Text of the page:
PHYTOESTROGENIC EFFECTS OF FUNGALLY INDUCED ISOFLAVONOIDS IN LEGUMES
Food and Feed Safety Research
2011 Annual Report
1a.Objectives (from AD-416)
Utilize microbial elicitors of isoflavonoid production in manipulation of isoflavonoid levels. Test individual or combinations of isoflavonoid compounds induced by microbial elicitors for phytoestrogenic effects in animal systems. Test effects of phytoalexins using in vitro cell systems for PPAR transcriptional activity, adipocyte differentiation, and obesity related gene expression. Evaluate in vivo gene expression from tissue samples from ongoing experiments.
1b.Approach (from AD-416)
Estrogenic and antiestrogenic activities of isoflavonoids isolated from soybean tissues/organs will be analyzed by determining their ability to support in vitro and in vivo growth of several different cancer cell lines. Compounds will be screened for estrogen activity in assays using breast cancer cells incorporating an estrogen dependent promoter coupled with a luciferase reporter gene. Compounds will be assayed in order to determine synergistic effects and to measure estrogenic potency. Also, compounds will be screened for estrogen receptor binding and breast cancer proliferation. Anitestrogenic activity will be determined for all compounds. Antiestrogenic compounds will be tested in vivo using a mouse model system with different cancer cell lines, including breast, ovarian, and prostate cells.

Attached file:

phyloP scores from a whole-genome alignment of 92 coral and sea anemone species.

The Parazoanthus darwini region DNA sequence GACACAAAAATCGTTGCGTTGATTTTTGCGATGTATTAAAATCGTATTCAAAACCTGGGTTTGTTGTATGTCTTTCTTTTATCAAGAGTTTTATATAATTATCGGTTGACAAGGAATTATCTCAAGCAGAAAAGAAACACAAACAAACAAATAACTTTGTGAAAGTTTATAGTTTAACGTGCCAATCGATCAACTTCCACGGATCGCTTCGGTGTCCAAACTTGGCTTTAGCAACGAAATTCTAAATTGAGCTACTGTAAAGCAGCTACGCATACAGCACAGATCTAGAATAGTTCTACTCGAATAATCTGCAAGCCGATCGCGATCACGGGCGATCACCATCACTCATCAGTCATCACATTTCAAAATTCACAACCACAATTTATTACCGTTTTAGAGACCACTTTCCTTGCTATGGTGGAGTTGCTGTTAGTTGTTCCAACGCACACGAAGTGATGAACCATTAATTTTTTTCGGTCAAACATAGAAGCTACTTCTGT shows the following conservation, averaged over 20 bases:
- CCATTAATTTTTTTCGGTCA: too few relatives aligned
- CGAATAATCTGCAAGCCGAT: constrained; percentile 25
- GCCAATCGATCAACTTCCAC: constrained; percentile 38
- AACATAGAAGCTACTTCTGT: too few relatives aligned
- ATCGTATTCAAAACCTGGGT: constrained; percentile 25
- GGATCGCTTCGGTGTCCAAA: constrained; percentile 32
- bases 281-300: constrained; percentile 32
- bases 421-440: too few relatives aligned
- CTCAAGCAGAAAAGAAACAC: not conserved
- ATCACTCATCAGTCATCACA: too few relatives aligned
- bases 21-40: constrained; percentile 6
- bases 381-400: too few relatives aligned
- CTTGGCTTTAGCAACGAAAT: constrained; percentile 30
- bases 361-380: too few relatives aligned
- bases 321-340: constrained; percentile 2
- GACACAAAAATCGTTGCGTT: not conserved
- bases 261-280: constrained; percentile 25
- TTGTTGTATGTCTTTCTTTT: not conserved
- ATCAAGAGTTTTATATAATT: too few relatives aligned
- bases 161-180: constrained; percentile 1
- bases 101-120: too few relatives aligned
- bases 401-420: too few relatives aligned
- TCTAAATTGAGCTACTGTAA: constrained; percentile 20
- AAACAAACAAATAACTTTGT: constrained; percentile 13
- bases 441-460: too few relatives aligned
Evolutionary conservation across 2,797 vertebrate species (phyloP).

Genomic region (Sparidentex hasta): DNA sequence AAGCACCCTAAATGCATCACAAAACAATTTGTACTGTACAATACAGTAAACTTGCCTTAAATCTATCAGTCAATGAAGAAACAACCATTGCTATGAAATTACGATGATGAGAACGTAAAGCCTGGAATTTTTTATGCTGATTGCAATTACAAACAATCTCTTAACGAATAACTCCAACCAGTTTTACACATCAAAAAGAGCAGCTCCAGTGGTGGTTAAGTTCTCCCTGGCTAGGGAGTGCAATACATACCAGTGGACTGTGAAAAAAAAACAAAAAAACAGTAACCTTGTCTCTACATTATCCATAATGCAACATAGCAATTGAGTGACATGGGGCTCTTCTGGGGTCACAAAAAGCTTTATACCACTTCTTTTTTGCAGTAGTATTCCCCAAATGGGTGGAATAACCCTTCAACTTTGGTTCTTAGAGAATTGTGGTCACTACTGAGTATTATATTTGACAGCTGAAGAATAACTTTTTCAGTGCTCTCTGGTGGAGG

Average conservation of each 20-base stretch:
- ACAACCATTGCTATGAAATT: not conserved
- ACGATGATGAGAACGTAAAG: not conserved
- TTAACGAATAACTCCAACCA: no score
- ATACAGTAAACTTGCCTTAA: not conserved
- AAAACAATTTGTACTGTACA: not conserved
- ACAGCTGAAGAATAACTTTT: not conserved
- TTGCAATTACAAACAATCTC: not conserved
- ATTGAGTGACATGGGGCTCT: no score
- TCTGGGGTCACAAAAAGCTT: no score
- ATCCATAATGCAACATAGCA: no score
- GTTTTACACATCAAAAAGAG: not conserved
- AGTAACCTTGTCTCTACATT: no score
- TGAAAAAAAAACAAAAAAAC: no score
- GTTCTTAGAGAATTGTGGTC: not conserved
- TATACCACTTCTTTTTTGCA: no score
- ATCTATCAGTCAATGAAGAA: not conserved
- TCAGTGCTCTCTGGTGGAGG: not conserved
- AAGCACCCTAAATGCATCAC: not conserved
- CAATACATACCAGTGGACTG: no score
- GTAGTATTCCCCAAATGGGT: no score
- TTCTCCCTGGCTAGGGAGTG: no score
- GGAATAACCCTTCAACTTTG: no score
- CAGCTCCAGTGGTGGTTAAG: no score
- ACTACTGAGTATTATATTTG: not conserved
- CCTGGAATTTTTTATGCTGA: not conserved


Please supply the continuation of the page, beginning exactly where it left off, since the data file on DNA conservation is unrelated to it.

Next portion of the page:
Soybean contains many health promoting compounds that include the isoflavones. When stressed soybean produces a mixture of 3 glyceollins that has shown antiestrogenic activity, including the ability to inhibit breast, ovarian, and prostate cancer. This past year further progress was made examining the different activities of the 3 individual glyceollins in several cancer assays. Glyceollin I has shown potent anticancer activity and is the major component of the glyceollin mixture. Glyceollin III has shown slight estrogenic activity in several assays. Recent identification by the United States Department of Agriculture (USDA) of low abundance compounds glyceollidins I and II has led us to examine their estrogenic activity. Ongoing studies are focusing on the relative binding and gene expression activities of these compounds and a manuscript is in preparation. The glyceollidins as well as glycinol may represent compounds with potent activity that may have beneficial effects on diabetes and obesity. Based upon the glyceollin structure, we generated a series of synthetic analogs based on the soy daidzein backbone. These studies in collaboration with USDA and Xavier University were published. These studies have also generated a patent application on the anti-estrogenic and anti-cancer activity of the analogs series. Our early work revealed a potent in vivo suppression of cancer growth in a xenograft animal model of breast cancer. During this study we also revealed activity of glyceollins on inhibition of cancer growth that did not involve estrogen, and discovered the glyceollins suppress a specific kinase (enzyme) involved in cancer cell growth. Building upon the kinase targeting activity of glyceollins we have begun to investigate their activity in difficult to treat estrogen receptor-negative breast cancer cell systems. Ongoing studies have demonstrated that the glyceollins can suppress cancer growth and metastasis (spreading to other organs) of estrogen receptor-negative cancer. These data provide evidence that the glyceollins may represent a more universally useful anti-cancer agent. Glyceollins stimulated glucose uptake (basal and insulin stimulated) in adipocytes (fat cells). Preliminary data suggest that the glyceollins regulate glucose through a GLUT (glucose transporter) receptor. The ability of the glyceollins to stimulate glucose uptake, similar to insulin, would enable a glyceollin-enriched food to ameliorate the symptoms of diabetes and assist in the management of insulin resistance. Research progress was monitored through teleconferencing, frequent email communications and reports.